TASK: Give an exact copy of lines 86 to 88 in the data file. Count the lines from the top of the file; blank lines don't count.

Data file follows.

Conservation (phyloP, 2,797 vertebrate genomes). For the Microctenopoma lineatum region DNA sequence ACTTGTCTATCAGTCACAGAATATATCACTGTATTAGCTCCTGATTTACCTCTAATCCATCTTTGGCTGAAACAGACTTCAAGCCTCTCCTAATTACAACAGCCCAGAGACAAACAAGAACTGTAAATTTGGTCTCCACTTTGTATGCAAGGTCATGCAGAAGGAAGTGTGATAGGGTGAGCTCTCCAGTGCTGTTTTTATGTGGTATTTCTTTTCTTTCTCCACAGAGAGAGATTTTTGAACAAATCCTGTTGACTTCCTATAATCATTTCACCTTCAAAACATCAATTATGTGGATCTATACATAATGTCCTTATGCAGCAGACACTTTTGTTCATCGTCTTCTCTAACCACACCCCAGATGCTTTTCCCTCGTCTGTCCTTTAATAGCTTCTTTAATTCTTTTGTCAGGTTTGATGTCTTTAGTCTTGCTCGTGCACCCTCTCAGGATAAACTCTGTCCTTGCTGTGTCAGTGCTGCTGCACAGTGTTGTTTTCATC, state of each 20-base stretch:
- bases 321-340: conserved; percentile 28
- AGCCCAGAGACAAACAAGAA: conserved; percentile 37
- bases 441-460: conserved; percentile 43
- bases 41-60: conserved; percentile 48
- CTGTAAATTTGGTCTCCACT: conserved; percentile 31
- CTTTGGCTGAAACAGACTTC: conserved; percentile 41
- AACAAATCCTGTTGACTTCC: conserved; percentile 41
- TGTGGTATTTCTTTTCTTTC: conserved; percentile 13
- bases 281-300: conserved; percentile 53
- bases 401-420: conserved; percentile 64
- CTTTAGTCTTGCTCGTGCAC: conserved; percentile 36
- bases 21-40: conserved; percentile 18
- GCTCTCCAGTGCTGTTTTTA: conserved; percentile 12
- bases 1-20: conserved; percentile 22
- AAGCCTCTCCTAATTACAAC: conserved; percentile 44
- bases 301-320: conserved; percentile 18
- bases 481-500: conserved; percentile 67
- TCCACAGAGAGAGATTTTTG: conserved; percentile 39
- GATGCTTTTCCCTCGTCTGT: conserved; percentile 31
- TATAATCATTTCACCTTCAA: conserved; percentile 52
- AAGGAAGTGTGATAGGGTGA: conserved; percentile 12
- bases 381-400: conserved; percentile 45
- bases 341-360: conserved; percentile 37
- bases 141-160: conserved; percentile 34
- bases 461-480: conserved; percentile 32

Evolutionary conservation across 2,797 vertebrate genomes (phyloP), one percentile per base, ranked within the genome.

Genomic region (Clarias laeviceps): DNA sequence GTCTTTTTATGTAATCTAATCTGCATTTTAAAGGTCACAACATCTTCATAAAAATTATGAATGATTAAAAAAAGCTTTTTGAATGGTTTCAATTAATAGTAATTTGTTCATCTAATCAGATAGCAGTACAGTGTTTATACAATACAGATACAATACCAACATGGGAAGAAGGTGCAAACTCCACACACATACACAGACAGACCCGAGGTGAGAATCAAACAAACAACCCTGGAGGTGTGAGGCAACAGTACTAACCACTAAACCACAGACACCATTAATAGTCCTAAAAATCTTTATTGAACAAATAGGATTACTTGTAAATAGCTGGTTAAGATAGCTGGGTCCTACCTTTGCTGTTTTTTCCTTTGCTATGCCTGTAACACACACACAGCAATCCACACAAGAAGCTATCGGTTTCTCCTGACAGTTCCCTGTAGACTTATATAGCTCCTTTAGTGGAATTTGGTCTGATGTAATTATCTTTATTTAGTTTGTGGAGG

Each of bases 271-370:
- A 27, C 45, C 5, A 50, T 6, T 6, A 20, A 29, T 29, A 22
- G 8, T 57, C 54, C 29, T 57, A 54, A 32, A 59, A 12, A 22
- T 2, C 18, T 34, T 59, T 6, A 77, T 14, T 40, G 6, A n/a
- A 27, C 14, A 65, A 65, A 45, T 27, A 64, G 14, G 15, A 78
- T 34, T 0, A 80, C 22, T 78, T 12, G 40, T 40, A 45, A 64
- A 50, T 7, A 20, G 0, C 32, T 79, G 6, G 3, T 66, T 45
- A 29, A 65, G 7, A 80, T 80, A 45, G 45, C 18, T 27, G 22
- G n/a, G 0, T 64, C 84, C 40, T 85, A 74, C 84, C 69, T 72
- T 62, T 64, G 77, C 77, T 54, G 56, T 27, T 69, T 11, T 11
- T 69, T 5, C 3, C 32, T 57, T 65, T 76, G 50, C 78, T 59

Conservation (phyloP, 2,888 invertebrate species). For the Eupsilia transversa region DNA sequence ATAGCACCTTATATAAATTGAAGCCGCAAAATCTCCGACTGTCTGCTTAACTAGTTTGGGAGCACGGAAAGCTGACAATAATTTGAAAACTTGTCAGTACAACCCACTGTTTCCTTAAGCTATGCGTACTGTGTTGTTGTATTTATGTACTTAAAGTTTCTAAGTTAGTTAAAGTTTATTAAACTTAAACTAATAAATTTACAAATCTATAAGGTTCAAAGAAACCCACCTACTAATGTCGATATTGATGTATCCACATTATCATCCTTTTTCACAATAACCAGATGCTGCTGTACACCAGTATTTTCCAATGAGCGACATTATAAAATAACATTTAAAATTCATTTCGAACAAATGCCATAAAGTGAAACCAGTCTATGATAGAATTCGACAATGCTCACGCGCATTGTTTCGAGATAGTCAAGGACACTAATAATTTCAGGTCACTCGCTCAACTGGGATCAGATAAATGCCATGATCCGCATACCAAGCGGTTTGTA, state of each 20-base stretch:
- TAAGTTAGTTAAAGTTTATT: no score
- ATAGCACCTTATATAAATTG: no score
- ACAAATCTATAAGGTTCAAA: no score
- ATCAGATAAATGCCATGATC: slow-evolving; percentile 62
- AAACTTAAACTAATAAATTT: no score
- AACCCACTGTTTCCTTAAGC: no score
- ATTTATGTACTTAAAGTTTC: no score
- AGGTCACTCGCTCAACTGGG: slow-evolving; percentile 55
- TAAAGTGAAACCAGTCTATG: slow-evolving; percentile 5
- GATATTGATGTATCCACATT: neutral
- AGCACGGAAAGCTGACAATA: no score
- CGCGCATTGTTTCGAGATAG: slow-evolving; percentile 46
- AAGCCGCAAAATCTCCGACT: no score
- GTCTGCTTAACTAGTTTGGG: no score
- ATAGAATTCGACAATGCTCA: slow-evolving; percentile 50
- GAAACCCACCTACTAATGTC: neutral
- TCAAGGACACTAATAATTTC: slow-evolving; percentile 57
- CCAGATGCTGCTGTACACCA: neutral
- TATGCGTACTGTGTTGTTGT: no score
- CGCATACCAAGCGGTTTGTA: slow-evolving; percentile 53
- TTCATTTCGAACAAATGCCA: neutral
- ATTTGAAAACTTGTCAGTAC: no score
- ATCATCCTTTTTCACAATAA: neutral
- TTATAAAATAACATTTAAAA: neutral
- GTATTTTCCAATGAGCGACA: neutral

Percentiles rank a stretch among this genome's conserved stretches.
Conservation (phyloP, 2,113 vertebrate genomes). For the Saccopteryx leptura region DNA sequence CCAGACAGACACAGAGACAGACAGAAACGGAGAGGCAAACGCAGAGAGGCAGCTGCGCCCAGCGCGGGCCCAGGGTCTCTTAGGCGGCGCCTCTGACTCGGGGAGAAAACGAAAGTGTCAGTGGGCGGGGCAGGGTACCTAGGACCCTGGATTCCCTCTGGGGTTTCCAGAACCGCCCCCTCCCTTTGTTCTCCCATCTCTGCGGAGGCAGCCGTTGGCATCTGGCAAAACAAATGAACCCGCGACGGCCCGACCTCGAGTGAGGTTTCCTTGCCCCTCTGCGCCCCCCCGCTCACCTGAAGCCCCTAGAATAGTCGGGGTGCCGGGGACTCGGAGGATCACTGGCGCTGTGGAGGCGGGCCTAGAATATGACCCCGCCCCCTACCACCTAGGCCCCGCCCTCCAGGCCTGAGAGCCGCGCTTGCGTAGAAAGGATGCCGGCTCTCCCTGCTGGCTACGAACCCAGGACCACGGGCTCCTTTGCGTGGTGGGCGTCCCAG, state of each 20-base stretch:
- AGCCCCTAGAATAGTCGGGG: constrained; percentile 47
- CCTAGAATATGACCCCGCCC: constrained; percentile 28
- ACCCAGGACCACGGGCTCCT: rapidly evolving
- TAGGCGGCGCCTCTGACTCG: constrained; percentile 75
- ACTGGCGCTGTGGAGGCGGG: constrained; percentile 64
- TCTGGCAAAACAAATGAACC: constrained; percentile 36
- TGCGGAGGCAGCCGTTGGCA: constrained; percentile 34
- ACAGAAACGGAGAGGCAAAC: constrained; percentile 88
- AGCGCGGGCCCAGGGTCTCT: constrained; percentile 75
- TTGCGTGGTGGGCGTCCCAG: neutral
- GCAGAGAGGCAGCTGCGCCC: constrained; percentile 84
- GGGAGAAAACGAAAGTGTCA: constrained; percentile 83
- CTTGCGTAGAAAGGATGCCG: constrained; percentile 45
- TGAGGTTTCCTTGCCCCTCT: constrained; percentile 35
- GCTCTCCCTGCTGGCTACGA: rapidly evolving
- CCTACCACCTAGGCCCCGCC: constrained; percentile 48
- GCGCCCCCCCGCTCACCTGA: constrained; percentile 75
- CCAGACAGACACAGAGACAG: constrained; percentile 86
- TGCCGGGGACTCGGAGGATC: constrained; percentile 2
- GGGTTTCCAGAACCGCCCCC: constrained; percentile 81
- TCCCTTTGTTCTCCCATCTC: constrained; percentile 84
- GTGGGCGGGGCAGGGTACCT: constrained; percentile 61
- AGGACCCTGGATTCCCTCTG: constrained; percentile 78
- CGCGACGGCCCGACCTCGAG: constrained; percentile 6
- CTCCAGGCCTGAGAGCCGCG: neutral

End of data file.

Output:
- TGCCGGGGACTCGGAGGATC: constrained; percentile 2
- GGGTTTCCAGAACCGCCCCC: constrained; percentile 81
- TCCCTTTGTTCTCCCATCTC: constrained; percentile 84